Within hours, Ugoretz received dozens of responses from helpful people (including yours truly) who recognized the fish in question. Despite John's computer misgivings, both his image files opened just fine, and — sure enough — they showed the head of a large Goblin Shark, jaws retracted but bristling with stiletto-shaped teeth and looking fierce even in death (had its jaws been protruded, it is quite likely that the creature's identity would have been recognized instantly). As this capture represents the first known occurrence of the Goblin Shark in the eastern Pacific and the first in American waters, I suggested that such an important range extension for this little-known species should be written up for the scientific literature. I am pleased to report that, as I write this, a short scientific paper on this capture is being prepared by Ugoretz and Seigel for publication in the journal, California Fish & Game.

Perhaps the Goblin Shark is not nearly as 'rare' as catch records would seem to indicate and its apparently patchy distribution may be an artifact of reportage. It may even be fairly abundant at some locations. Although officially only one Goblin Shark has been recorded from Portuguese waters, recent reports suggest that this species is not at all uncommon in deep waters off Madeira. According to Portuguese naturalist Pedro Miguel Niny Cambaira Duarte, a total of four confirmed catches of Goblin Shark — none longer than 5 feet (1.5 metres) — are known from Sesimbra, one of Portugal's most prominent fishing localities. In addition, between December 1995 and February 1996, Duarte observed, or was reliably informed of, three additional Goblin Shark specimens — ranging from 5.4 to 6.6 feet (1.6 to 2 metres) in length — captured in the "Sea of Bombaldes", 15 miles (24 kilometres) west of Cape Espichel. The sharks were caught at a depth of about 1 800 feet (600 metres) on deep-water longlines set for Black Scabbardfish (Aphanopus carbo) — an elongate, ferociously predatory fish known locally as 'espada' and considered quite a gastronomic delicacy. Portuguese espada fishermen attest that they catch an average of four Goblin Sharks per year while fishing for espada in this part of the eastern Atlantic. Based on these recent catches and the pescado's credible reports, Duarte speculates that there may be a substantial population of Goblin Sharks in deep waters off the Iberian Peninsula.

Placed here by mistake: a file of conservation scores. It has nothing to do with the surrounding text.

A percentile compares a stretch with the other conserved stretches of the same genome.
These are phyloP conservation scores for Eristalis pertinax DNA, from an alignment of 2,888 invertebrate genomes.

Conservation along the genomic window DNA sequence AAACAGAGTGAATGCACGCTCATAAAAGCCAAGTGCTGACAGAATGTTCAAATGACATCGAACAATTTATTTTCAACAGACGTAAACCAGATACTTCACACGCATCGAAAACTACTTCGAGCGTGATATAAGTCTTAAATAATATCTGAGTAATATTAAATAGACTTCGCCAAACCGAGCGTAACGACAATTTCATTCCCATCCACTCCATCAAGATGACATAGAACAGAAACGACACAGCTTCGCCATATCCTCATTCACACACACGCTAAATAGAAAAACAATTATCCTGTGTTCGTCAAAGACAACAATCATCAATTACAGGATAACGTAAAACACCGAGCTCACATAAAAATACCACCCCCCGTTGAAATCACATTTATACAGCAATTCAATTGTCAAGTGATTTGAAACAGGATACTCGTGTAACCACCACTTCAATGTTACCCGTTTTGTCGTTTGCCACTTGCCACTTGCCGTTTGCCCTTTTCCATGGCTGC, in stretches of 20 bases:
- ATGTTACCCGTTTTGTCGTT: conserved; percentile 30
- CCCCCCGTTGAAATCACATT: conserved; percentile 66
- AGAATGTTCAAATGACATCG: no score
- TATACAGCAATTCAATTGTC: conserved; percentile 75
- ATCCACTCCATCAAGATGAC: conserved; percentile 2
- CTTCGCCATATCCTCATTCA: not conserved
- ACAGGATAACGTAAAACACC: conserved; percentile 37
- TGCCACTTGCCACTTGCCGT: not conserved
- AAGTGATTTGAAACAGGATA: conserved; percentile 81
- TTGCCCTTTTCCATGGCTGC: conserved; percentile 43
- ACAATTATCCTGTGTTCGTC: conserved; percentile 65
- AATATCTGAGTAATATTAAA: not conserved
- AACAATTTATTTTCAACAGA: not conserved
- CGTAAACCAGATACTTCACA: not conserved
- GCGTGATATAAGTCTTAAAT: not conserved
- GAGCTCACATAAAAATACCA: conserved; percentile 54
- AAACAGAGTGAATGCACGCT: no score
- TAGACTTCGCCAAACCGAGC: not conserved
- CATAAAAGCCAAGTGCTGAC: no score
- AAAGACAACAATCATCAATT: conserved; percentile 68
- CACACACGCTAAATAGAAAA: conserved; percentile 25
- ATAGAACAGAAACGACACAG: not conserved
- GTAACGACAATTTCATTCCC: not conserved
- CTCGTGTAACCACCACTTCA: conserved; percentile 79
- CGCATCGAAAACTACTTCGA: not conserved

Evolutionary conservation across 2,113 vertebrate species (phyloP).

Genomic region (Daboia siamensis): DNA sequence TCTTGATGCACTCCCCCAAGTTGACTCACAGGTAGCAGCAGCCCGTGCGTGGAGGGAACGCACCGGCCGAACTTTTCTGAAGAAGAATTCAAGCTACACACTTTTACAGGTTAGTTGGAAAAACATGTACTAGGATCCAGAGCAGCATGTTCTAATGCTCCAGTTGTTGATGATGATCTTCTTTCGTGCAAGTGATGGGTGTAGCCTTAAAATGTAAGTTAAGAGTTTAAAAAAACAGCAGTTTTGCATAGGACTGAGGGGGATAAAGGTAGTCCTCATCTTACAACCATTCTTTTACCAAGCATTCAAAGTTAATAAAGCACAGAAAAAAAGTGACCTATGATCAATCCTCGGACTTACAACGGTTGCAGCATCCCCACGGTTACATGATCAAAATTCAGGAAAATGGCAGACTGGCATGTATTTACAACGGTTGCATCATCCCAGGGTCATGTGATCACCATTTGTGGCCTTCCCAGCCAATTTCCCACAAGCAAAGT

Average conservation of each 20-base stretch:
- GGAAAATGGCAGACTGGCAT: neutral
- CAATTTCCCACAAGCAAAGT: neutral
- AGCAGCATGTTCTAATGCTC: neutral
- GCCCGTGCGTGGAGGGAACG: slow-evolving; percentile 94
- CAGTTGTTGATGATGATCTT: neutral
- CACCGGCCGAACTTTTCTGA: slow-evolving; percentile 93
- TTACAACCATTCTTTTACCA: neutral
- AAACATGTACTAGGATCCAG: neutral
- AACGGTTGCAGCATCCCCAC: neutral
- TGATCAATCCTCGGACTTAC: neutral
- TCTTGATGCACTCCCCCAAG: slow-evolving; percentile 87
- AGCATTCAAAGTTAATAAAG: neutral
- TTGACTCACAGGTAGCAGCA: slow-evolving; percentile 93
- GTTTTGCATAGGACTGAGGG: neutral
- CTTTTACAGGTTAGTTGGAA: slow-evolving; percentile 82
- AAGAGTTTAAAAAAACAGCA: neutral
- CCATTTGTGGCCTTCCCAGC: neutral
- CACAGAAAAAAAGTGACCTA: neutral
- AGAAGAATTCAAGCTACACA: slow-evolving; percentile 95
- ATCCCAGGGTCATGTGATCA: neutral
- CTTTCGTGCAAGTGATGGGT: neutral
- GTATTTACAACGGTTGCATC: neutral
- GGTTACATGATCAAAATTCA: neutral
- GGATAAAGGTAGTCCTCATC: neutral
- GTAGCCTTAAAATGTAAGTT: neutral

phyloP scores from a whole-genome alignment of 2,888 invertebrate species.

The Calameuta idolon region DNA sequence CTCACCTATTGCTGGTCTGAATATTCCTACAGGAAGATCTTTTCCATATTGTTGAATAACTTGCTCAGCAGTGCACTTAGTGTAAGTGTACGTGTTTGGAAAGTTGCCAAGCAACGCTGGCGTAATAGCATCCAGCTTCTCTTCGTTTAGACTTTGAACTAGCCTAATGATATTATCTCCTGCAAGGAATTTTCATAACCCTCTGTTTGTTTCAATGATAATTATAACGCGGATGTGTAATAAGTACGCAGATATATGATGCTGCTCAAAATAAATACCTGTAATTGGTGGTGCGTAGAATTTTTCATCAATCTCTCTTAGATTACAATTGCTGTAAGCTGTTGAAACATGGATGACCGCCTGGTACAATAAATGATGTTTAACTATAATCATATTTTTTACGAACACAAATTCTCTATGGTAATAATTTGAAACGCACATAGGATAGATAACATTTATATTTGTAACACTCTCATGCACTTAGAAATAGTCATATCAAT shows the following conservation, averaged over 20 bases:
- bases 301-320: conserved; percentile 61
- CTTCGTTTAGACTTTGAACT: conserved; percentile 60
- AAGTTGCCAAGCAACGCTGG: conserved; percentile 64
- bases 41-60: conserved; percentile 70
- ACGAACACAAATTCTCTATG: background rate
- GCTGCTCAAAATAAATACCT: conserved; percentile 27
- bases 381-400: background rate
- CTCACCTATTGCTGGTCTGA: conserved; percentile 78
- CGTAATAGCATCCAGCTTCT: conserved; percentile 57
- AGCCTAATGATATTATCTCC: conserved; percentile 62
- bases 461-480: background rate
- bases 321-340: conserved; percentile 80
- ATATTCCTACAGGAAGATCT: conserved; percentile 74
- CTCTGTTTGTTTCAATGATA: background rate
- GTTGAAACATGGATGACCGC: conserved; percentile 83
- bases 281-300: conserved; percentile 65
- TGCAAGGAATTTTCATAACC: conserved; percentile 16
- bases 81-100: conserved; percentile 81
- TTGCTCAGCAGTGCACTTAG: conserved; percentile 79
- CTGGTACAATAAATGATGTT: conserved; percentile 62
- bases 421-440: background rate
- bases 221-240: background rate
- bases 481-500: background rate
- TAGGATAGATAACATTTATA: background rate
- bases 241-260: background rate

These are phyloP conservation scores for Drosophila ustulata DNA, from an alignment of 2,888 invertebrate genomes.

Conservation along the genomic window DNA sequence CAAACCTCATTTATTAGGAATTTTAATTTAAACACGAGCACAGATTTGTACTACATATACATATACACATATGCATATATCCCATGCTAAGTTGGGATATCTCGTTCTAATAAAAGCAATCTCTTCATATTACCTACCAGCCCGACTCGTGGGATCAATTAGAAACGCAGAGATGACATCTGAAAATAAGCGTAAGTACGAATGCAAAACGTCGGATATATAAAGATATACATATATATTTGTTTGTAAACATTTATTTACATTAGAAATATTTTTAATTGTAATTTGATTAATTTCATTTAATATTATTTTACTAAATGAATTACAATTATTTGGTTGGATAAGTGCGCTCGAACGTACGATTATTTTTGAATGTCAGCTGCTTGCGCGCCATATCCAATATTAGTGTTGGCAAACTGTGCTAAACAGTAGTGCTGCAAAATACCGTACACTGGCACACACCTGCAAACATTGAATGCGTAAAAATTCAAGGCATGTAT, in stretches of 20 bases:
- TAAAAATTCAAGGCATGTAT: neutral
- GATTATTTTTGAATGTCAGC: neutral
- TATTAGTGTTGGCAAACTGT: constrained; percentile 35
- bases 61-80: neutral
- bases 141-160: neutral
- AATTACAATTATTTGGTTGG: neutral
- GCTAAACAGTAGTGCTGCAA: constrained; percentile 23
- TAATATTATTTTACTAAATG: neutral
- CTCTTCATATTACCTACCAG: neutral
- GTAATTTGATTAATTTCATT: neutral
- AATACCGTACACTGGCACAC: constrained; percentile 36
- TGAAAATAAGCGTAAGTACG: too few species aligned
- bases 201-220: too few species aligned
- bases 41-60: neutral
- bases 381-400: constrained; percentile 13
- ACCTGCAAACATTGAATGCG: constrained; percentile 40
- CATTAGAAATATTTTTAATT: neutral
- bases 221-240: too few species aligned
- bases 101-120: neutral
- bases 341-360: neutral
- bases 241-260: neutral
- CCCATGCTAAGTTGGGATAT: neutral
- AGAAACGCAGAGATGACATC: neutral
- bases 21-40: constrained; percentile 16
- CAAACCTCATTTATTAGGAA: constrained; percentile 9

Goblin Shark (Mitsukurina owstoni) as it might appear in life, with jaws extended, and showing its pink coloration

Even if they are fairly abundant at certain locations, Goblin Sharks are no less bizarre. But as ever more specimens are examined, the form and function of many of this species' stranger features are coming to light. Consider the Goblin Shark's odd coloration. As long as the species was known only from long-dead representatives, its color in life was presumed to be the same drab greyish-brown observed in preserved specimens. But in March 1976, ichthyologists Teruya Uyeno, Kazue Nakamura, and Susumu Mikami published a short paper which included spectacular color photographs of a living (though moribund) Goblin Shark, revealing for the first time this species' completely unexpected pigmentation: soft pinkish or purplish-grey, with translucent peacock-blue margins on the fins. Several other fresh specimens (including John Ugoretz' partial one from California and a whole individual from off New Zealand) have revealed that this decidedly unshark-like coloration is indeed typical of this species when alive or freshly dead. The color is not due to pink pigments in the skin, however, but largely due to oxygenated blood in capillaries (tiny blood vessels) close to the body surface and visible through the translucent dermis. Were it not for advances in freezing and shipping technologies, we would never suspect that the ocean is home to a pink Goblin.

Arguably, color is not the Goblin Shark's most conspicuous or surprising feature. Its combination of elongated, trowel-shaped snout overhanging snaggle-toothed, forceps-like jaws is quite unique. Small wonder that this improbable beast is sometimes known by such fanciful names as "elfin shark", requin lutin (French for "imp shark"), and tiburσn duende (Spanish for "hobgoblin shark"). The first known specimen — a 42-inch (107-centimetre) juvenile male — was caught by Japanese fishermen in 1898, hauled up from deep water in the "Black Current" off Yokohama. These fishermen, who were quite accustomed to strange things pulled from the deep-sea, called this weird fish tenguzame, which means "goblin shark". This descriptive moniker has become its common name in English, but does nothing to explain the creature's perplexing countenance.

In fresh Goblin Shark specimens, the jaws are loosely slung beneath the head and can easily be pulled outward or pushed back into place. In preserved specimens, however, much of this oral flexibility disappears. Most Goblin Shark specimens have been preserved with their jaws protruded to varying degrees (Perhaps because many died trying to bite the net that had cruelly and unceremoniously ensnared them?). Since the degree of jaw protrusion radically changes the appearance of the shark's whole head, it is not surprising that such variation in preserved specimens generated much confusion about how many species of goblin shark there are. During the early 20th Century, it seemed as though each new goblin shark capture represented a new species, thus we had, Odontaspis nasutus de Braganza 1904 (from off Portugal), Scapanorhynchus jordani Hussakof 1909 (Japan), Scapanorhynchus dofleinii Engelhardt 1912 (Japan), and Scapanorhynchus mitsukurii White 1937 (Japan). All these nominal species are now known to represent a single, widely distributed species: Mitsukurina owstoni Jordan 1898. What had misled each of those erecting a new species was specimen-to-specimen variation in jaw protrusion.